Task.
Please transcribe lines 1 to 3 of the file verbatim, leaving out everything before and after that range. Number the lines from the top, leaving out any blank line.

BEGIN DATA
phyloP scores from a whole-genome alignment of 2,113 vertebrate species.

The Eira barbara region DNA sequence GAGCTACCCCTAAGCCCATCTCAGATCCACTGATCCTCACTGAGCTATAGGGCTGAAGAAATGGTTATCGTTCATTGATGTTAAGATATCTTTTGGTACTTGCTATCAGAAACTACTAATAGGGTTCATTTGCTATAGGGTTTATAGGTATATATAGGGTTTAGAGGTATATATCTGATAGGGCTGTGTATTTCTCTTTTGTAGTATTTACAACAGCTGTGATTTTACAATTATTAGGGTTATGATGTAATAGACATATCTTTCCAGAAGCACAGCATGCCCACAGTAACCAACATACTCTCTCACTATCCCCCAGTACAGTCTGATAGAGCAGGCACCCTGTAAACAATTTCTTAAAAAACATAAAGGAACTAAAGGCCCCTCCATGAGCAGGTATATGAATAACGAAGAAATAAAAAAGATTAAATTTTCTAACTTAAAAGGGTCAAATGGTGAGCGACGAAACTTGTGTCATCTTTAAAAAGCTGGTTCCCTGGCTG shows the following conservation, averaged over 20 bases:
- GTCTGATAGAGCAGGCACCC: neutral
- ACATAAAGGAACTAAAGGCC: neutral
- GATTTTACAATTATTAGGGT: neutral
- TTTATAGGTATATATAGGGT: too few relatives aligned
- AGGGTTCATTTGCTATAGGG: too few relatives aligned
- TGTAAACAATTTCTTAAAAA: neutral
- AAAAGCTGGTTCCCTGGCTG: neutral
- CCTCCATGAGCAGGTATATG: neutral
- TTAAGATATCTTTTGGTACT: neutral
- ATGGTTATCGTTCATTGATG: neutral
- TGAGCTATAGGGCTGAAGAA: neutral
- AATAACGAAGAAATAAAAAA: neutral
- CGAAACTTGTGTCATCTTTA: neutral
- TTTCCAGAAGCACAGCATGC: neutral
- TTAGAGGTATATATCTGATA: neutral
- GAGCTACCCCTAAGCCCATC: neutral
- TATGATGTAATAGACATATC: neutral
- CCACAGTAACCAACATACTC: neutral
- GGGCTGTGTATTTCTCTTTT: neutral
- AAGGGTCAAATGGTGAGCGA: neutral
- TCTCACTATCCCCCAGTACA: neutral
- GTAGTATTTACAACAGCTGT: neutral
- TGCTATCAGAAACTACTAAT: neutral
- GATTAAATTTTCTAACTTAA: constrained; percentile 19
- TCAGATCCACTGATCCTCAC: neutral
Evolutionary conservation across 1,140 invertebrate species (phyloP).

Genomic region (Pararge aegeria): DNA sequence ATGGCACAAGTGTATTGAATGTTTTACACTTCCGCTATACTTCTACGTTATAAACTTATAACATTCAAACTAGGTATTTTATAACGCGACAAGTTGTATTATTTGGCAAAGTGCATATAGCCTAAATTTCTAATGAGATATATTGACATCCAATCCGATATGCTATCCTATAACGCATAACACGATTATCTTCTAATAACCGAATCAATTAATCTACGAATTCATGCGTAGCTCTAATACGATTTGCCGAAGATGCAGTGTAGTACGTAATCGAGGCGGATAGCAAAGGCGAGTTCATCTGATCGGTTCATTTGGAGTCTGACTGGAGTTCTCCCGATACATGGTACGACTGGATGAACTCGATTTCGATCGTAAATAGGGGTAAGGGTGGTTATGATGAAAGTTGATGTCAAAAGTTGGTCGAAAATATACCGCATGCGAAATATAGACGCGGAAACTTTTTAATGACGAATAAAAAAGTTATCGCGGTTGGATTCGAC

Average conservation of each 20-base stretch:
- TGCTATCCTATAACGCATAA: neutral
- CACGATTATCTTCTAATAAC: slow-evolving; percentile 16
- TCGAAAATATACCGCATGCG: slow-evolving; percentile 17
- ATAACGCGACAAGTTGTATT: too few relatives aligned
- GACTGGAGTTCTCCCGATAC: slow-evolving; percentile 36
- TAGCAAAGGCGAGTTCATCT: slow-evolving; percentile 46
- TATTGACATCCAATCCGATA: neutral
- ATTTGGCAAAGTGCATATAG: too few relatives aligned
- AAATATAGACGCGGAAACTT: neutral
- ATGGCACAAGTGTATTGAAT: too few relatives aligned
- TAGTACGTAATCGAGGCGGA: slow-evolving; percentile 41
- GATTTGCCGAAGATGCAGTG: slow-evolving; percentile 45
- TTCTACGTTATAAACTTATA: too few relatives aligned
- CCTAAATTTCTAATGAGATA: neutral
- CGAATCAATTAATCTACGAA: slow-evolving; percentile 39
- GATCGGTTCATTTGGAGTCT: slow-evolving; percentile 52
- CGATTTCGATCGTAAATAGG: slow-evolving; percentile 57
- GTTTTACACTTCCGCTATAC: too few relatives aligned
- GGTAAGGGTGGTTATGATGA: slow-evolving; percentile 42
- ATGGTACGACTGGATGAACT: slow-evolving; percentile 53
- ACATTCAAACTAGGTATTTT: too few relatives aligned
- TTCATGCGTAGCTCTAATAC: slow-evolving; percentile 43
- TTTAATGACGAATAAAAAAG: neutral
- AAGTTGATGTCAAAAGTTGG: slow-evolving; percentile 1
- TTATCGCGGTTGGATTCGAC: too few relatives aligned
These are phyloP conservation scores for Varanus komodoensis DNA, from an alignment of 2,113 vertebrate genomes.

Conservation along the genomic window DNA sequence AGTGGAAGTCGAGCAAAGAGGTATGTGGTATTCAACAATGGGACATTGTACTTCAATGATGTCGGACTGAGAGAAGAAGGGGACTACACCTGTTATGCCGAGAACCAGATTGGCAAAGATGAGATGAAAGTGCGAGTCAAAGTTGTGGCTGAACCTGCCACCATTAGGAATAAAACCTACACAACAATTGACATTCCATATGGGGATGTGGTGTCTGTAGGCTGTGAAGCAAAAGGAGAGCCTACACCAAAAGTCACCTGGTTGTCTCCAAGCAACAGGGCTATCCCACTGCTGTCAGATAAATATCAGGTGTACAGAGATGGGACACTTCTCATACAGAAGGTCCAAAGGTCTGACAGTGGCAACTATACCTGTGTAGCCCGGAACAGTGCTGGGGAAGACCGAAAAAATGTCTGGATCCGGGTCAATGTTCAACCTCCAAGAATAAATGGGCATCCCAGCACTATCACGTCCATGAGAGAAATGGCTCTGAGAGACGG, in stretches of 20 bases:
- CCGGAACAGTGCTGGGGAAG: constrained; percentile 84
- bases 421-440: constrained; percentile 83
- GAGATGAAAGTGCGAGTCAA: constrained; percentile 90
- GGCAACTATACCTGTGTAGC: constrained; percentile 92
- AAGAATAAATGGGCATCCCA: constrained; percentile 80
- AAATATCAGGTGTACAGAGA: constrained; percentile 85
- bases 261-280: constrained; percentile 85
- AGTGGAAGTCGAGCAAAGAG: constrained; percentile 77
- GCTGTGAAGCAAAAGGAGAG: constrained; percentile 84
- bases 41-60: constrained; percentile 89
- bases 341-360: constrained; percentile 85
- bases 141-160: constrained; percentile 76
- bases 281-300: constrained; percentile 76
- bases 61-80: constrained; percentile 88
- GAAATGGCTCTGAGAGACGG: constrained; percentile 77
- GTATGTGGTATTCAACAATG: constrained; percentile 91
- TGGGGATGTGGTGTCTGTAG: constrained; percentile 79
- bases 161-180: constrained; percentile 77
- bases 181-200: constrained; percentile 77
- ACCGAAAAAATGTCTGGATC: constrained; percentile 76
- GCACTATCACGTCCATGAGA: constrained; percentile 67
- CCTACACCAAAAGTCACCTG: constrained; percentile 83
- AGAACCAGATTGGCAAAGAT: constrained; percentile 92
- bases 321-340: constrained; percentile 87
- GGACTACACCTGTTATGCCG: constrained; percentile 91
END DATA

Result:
phyloP scores from a whole-genome alignment of 2,113 vertebrate species.

The Eira barbara region DNA sequence GAGCTACCCCTAAGCCCATCTCAGATCCACTGATCCTCACTGAGCTATAGGGCTGAAGAAATGGTTATCGTTCATTGATGTTAAGATATCTTTTGGTACTTGCTATCAGAAACTACTAATAGGGTTCATTTGCTATAGGGTTTATAGGTATATATAGGGTTTAGAGGTATATATCTGATAGGGCTGTGTATTTCTCTTTTGTAGTATTTACAACAGCTGTGATTTTACAATTATTAGGGTTATGATGTAATAGACATATCTTTCCAGAAGCACAGCATGCCCACAGTAACCAACATACTCTCTCACTATCCCCCAGTACAGTCTGATAGAGCAGGCACCCTGTAAACAATTTCTTAAAAAACATAAAGGAACTAAAGGCCCCTCCATGAGCAGGTATATGAATAACGAAGAAATAAAAAAGATTAAATTTTCTAACTTAAAAGGGTCAAATGGTGAGCGACGAAACTTGTGTCATCTTTAAAAAGCTGGTTCCCTGGCTG shows the following conservation, averaged over 20 bases:
- GTCTGATAGAGCAGGCACCC: neutral